Valery Gergiev is not a ballet conductor. Moreover, this was among his first attempts at "Swan Lake" and I can't help but thinking he would have been much better off with a real studio recording of the complete score (like he did with greater success for "The Sleeping Beauty" and "The Nutcracker"), instead of this live performance which, taken out of its context, sounds even more bloodless and inert as it does on the DVD. As usual he brings out a lot of the orchestral details and colour of this wonderful music, helped by a stunningly dynamic recording from the Decca engineers, but the drama and theatricality is curiously missing. Surprisingly, the big orchestral numbers like the ouverture, the introduction and the finales of the various acts suffer most from Gergiev's underpowered conducting. Brass, percussion and timpani should ideally have been balanced more forwardly.

When listening through the complete recording one also realizes it falls apart in elegantly crafted moments, with some lovely solo's from the musicians of the Orchestra of the Mariinsky Theatre, but a sense of structure which holds it all together is absent. The famous White Swan pas de deux (pas d'action) reflects in this respect the whole recording: there is some exquisite playing by the solo violin, but the whole piece drags because of the tempo and doesn't stand repeated listening.

This is far from being the definitive recording of "Swan Lake". It doesn't even come close - for that rather look in the direction of Evgeny Svetlanov, Antal Dorati, Gennady Rozhdestvensky, Ernest Ansermet, or even Pierre Monteux and the hard to find Anatole Fistoulari in abridged versions. If you really need to have the Mariinsky Theatre version of the ballet on CD, look for Viktor Fedotov and the Mariinsky Orchestra.
6 of 9 people found the following review helpful
5.0 out of 5 stars SWAN LAKE: THE 'OFFICIAL' VERSION AT LAST!!!!! Nov. 3 2007
By dolly - Published on Amazon.com
Format:Audio CD
If, like me, you've despaired when landing yet another `manuscript' version of Tchaikovsky's magnificent score - lovely, but longwinded - then don't. A sticker on the front proclaims `Complete Score', but as we're going to see, that's not strictly true.

Finally, FINALLY, someone has had the sense to record the `official' version, as we hear/see Swan Lake live, on stage, complete with delicious interpolations: piano pieces orchestrated to create Odile's sparkling solo, that beguiling Swan Valse from the final act (`Valse Bluette'), and the romantic reconciliation theme for Odette and her Prince. Whole chunks have been moved around to create the version we know and love (famously the Act 1 'Pas de Deux', becomes the `Black Swan Pas de Deux' in Act 3, for example).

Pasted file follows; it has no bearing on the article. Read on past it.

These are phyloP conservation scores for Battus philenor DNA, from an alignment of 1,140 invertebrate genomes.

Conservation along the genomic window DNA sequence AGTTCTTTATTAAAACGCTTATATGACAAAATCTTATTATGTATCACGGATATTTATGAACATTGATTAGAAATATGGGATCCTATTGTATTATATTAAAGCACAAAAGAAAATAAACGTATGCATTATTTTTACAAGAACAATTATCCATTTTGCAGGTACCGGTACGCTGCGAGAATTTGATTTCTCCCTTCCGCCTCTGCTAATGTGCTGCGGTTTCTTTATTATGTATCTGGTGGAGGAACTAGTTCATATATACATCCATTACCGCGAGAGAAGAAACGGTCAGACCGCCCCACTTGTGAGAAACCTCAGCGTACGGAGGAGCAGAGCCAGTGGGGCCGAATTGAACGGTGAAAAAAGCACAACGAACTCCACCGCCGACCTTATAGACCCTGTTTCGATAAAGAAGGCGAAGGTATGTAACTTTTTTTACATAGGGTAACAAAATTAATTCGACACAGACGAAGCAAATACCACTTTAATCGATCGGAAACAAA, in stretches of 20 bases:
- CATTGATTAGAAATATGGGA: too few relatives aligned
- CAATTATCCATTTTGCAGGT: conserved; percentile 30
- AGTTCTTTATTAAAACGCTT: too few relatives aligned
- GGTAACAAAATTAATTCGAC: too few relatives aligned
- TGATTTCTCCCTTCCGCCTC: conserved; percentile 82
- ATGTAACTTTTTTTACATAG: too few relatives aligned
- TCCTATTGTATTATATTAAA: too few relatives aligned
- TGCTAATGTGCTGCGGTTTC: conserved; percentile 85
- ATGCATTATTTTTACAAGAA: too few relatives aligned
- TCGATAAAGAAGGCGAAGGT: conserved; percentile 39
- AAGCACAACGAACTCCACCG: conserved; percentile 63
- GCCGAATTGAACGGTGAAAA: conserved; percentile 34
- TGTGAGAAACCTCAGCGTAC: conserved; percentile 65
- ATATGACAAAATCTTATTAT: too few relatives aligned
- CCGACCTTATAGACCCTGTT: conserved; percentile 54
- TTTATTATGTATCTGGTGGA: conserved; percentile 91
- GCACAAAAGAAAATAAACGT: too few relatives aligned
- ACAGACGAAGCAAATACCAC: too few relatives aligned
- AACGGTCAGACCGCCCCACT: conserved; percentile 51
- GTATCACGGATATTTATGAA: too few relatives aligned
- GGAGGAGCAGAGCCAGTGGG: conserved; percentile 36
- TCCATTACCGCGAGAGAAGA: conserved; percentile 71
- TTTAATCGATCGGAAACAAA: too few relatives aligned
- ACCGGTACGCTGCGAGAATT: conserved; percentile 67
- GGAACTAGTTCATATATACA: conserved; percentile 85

Favourites, such as the `Czardas', is well-judged. There are lots of cuts, but as most, if not all, the full-length versions out there, are the exhaustive accounts, it's not a problem. (Previn's rousing 'Scene Finale', for instance, has to be heard to be believed. I go cold every time I hear it). So why not have both?

I have spent *decades* trying to track down just such a recording as this (Gergiev: excellent. Well, he would be - he's conducted this very ballet for some of the finest dancers in the world). 'Til now, I've had to make do with tantalising excerpts (Bonynge), or crackly snippets of those enticing `missing bits' on old LP's. I even had my poor brother rig up my old tape deck to the vcr to record such a score from a ballet video(!) - yes, it was that long ago, and I was that desperate! When I saw the track listing for this particular recording, my eyes came out like marbles!

If anyone is acquainted with Mr Gergiev, give him a hug, please. And tell him "Bravo! You've made dance fans everywhere very happy!!"

**NB: Some list this recording as `live', but the sticker on the front shouts `studio recording'. Sounds great, by the way. The little accompanying booklet is very informative. Great pictures, too. It's been was a long wait. But worth it.
2 of 3 people found the following review helpful
4.0 out of 5 stars An engaging reading March 5 2012
By dthomas - Published on Amazon.com
Format:Audio CD|Verified Purchase
First of all-- in the 20+ years of seriously listening to classical music it has only been the past couple of years that I have revisited Tchaikovsky. I had found his music brash,saccharine, over sentimentalized etc.. But lately conductors like Gergiev (and his elder statesmen Temirkanov) have made me rethink all this.